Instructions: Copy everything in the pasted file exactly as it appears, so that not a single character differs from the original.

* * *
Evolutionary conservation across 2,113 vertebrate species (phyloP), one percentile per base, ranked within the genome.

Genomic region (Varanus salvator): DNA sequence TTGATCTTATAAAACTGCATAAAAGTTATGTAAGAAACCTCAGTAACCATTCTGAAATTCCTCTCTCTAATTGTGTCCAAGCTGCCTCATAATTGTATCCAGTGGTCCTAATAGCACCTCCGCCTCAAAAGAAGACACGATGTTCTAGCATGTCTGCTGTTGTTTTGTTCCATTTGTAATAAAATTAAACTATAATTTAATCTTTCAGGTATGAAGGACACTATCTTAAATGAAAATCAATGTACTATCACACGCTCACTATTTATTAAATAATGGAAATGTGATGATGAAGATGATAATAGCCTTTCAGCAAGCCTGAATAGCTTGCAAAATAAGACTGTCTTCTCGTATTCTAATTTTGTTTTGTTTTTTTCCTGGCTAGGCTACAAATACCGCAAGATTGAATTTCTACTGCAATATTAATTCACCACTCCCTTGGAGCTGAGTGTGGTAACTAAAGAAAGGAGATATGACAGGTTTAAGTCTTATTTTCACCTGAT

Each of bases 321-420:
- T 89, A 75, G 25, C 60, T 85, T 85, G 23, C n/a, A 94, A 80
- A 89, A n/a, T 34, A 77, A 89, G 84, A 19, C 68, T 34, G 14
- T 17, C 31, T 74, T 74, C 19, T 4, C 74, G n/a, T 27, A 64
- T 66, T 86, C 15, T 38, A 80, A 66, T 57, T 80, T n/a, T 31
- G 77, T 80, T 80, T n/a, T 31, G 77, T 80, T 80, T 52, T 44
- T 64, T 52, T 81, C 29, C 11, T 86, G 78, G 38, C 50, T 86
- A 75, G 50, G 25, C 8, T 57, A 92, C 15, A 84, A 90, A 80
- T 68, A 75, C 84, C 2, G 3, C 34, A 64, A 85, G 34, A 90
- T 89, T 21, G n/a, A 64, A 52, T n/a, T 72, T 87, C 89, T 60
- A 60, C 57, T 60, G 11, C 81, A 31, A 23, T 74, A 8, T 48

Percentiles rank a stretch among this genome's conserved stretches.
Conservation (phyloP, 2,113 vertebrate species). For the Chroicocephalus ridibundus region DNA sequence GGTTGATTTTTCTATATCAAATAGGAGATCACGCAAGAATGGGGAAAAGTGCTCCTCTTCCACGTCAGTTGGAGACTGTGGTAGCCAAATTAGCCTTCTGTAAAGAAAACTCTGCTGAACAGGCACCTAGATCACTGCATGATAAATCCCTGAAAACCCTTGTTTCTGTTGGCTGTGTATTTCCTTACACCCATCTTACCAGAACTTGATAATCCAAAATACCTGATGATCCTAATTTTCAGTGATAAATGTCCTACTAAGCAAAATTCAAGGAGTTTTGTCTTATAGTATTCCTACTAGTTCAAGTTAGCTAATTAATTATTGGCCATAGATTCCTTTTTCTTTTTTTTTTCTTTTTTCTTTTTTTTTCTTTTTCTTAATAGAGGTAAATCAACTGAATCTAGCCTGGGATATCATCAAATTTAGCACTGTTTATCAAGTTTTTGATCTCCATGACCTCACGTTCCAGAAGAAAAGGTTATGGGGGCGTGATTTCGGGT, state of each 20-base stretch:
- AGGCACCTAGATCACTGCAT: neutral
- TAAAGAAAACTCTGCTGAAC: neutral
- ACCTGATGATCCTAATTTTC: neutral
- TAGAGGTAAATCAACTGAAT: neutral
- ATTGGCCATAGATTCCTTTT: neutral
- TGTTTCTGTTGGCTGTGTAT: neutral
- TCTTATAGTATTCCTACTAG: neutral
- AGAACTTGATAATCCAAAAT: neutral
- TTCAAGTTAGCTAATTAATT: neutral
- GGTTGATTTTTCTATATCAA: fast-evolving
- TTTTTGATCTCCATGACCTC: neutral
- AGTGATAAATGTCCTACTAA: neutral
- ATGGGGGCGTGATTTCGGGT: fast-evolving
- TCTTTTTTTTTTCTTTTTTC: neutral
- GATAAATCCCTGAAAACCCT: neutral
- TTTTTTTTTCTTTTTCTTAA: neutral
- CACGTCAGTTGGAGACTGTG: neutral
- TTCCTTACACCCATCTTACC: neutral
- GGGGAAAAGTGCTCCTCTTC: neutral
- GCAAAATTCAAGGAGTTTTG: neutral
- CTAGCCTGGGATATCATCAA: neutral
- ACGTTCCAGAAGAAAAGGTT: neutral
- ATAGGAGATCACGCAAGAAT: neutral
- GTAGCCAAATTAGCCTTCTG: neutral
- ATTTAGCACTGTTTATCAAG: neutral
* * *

Evolutionary conservation across 2,113 vertebrate species (phyloP), one percentile per base, ranked within the genome.

Genomic region (Varanus salvator): DNA sequence TTGATCTTATAAAACTGCATAAAAGTTATGTAAGAAACCTCAGTAACCATTCTGAAATTCCTCTCTCTAATTGTGTCCAAGCTGCCTCATAATTGTATCCAGTGGTCCTAATAGCACCTCCGCCTCAAAAGAAGACACGATGTTCTAGCATGTCTGCTGTTGTTTTGTTCCATTTGTAATAAAATTAAACTATAATTTAATCTTTCAGGTATGAAGGACACTATCTTAAATGAAAATCAATGTACTATCACACGCTCACTATTTATTAAATAATGGAAATGTGATGATGAAGATGATAATAGCCTTTCAGCAAGCCTGAATAGCTTGCAAAATAAGACTGTCTTCTCGTATTCTAATTTTGTTTTGTTTTTTTCCTGGCTAGGCTACAAATACCGCAAGATTGAATTTCTACTGCAATATTAATTCACCACTCCCTTGGAGCTGAGTGTGGTAACTAAAGAAAGGAGATATGACAGGTTTAAGTCTTATTTTCACCTGAT

Each of bases 321-420:
- T 89, A 75, G 25, C 60, T 85, T 85, G 23, C n/a, A 94, A 80
- A 89, A n/a, T 34, A 77, A 89, G 84, A 19, C 68, T 34, G 14
- T 17, C 31, T 74, T 74, C 19, T 4, C 74, G n/a, T 27, A 64
- T 66, T 86, C 15, T 38, A 80, A 66, T 57, T 80, T n/a, T 31
- G 77, T 80, T 80, T n/a, T 31, G 77, T 80, T 80, T 52, T 44
- T 64, T 52, T 81, C 29, C 11, T 86, G 78, G 38, C 50, T 86
- A 75, G 50, G 25, C 8, T 57, A 92, C 15, A 84, A 90, A 80
- T 68, A 75, C 84, C 2, G 3, C 34, A 64, A 85, G 34, A 90
- T 89, T 21, G n/a, A 64, A 52, T n/a, T 72, T 87, C 89, T 60
- A 60, C 57, T 60, G 11, C 81, A 31, A 23, T 74, A 8, T 48

Percentiles rank a stretch among this genome's conserved stretches.
Conservation (phyloP, 2,113 vertebrate species). For the Chroicocephalus ridibundus region DNA sequence GGTTGATTTTTCTATATCAAATAGGAGATCACGCAAGAATGGGGAAAAGTGCTCCTCTTCCACGTCAGTTGGAGACTGTGGTAGCCAAATTAGCCTTCTGTAAAGAAAACTCTGCTGAACAGGCACCTAGATCACTGCATGATAAATCCCTGAAAACCCTTGTTTCTGTTGGCTGTGTATTTCCTTACACCCATCTTACCAGAACTTGATAATCCAAAATACCTGATGATCCTAATTTTCAGTGATAAATGTCCTACTAAGCAAAATTCAAGGAGTTTTGTCTTATAGTATTCCTACTAGTTCAAGTTAGCTAATTAATTATTGGCCATAGATTCCTTTTTCTTTTTTTTTTCTTTTTTCTTTTTTTTTCTTTTTCTTAATAGAGGTAAATCAACTGAATCTAGCCTGGGATATCATCAAATTTAGCACTGTTTATCAAGTTTTTGATCTCCATGACCTCACGTTCCAGAAGAAAAGGTTATGGGGGCGTGATTTCGGGT, state of each 20-base stretch:
- AGGCACCTAGATCACTGCAT: neutral
- TAAAGAAAACTCTGCTGAAC: neutral
- ACCTGATGATCCTAATTTTC: neutral
- TAGAGGTAAATCAACTGAAT: neutral
- ATTGGCCATAGATTCCTTTT: neutral
- TGTTTCTGTTGGCTGTGTAT: neutral
- TCTTATAGTATTCCTACTAG: neutral
- AGAACTTGATAATCCAAAAT: neutral
- TTCAAGTTAGCTAATTAATT: neutral
- GGTTGATTTTTCTATATCAA: fast-evolving
- TTTTTGATCTCCATGACCTC: neutral
- AGTGATAAATGTCCTACTAA: neutral
- ATGGGGGCGTGATTTCGGGT: fast-evolving
- TCTTTTTTTTTTCTTTTTTC: neutral
- GATAAATCCCTGAAAACCCT: neutral
- TTTTTTTTTCTTTTTCTTAA: neutral
- CACGTCAGTTGGAGACTGTG: neutral
- TTCCTTACACCCATCTTACC: neutral
- GGGGAAAAGTGCTCCTCTTC: neutral
- GCAAAATTCAAGGAGTTTTG: neutral
- CTAGCCTGGGATATCATCAA: neutral
- ACGTTCCAGAAGAAAAGGTT: neutral
- ATAGGAGATCACGCAAGAAT: neutral
- GTAGCCAAATTAGCCTTCTG: neutral
- ATTTAGCACTGTTTATCAAG: neutral